With Votes Suddenly Scarce, Colorado's American Indian Mascot Bill Is Delayed
Democrats in the House unexpectedly delayed a vote on an American Indian mascot bill after they realized Republicans had enough votes to stop it.
House Bill 1165 [.pdf] would set up a state commission to review American Indian mascot names associated with high school and college athletic teams. Without approval, schools would have to switch their names or face fines.
“You can’t honor people based off of words, based off of racist intentions that required extermination,” said bill sponsor Representative Joe Salazar (D-Thornton).
If a mascot doesn’t get approved, schools would have two years to change their names or face a steep fine of $25,000 each month.
“That’s potentially two teachers at some of my rural schools,” said Representative Tim Dore (R-Elizabeth) of the fine.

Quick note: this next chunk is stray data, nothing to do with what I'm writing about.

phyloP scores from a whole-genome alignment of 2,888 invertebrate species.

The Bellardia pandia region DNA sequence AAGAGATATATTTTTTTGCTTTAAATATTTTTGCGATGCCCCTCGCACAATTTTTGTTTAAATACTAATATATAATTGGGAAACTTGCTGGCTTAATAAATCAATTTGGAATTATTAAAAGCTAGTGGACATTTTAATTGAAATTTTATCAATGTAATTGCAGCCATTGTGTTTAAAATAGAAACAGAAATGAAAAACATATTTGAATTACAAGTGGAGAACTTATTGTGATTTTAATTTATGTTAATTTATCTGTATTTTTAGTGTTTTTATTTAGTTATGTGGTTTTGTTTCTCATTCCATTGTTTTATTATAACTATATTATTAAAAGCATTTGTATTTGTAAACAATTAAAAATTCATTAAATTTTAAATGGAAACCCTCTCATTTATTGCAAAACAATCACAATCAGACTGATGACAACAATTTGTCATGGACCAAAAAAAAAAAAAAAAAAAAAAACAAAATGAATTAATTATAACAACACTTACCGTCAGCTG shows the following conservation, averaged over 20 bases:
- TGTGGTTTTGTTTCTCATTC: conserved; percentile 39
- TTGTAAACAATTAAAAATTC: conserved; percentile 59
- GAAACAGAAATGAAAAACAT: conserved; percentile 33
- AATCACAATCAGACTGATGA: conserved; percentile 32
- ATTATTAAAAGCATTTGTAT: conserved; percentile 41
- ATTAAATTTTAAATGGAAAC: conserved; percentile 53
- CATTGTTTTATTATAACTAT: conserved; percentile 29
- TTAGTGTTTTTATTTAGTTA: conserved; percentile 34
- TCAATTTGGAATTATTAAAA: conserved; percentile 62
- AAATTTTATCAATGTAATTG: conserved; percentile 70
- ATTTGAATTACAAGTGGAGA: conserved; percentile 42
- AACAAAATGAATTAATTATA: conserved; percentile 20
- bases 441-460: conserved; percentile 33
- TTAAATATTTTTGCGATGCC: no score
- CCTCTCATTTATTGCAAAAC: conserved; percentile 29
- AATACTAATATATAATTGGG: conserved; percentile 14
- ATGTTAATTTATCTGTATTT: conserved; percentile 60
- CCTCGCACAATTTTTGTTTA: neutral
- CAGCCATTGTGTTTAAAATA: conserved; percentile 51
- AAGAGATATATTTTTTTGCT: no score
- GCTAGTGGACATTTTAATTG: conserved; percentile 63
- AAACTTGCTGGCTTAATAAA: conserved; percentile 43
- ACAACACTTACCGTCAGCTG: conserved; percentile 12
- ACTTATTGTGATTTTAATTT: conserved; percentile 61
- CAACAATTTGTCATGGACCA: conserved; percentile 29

Dore also said schools in his district aren’t using American Indian names to be hurtful, it’s about the pride they take in their school and the history of it.
HB 1165 on school mascots laid over after @Edvigil1 said he would vote no. With @joannginal gone Republicans had votes to kill it. #coleg— Bente Birkeland (@BenteBirkeland) April 14, 2015
If the bill reaches the Senate, Democrats said they would work on modifying the punitive fines. Meanwhile, the party thought it had enough votes to easily pass the measure Tuesday — up until Representative Ed Vigil (D-Alamosa) said he would be a no vote. He also objected to the fines, and said the measure would hurt economically depressed parts of the state and should be a local decision.
“I believe it’s probably a good thing that they should go,” said Vigil. "I just believe that those school boards are moving towards that, but I think it’s the cost involved and the timing."
It takes 33 votes for a bill to pass. Democrats hold a 34-31 majority. But with one lawmaker absent, and Vigil’s no vote, HB 1165 would have failed. Democrats quickly pulled the measure from the calendar and delayed a final vote. Even if it eventually passes the House, it’s expected to falter in the Republican controlled Senate.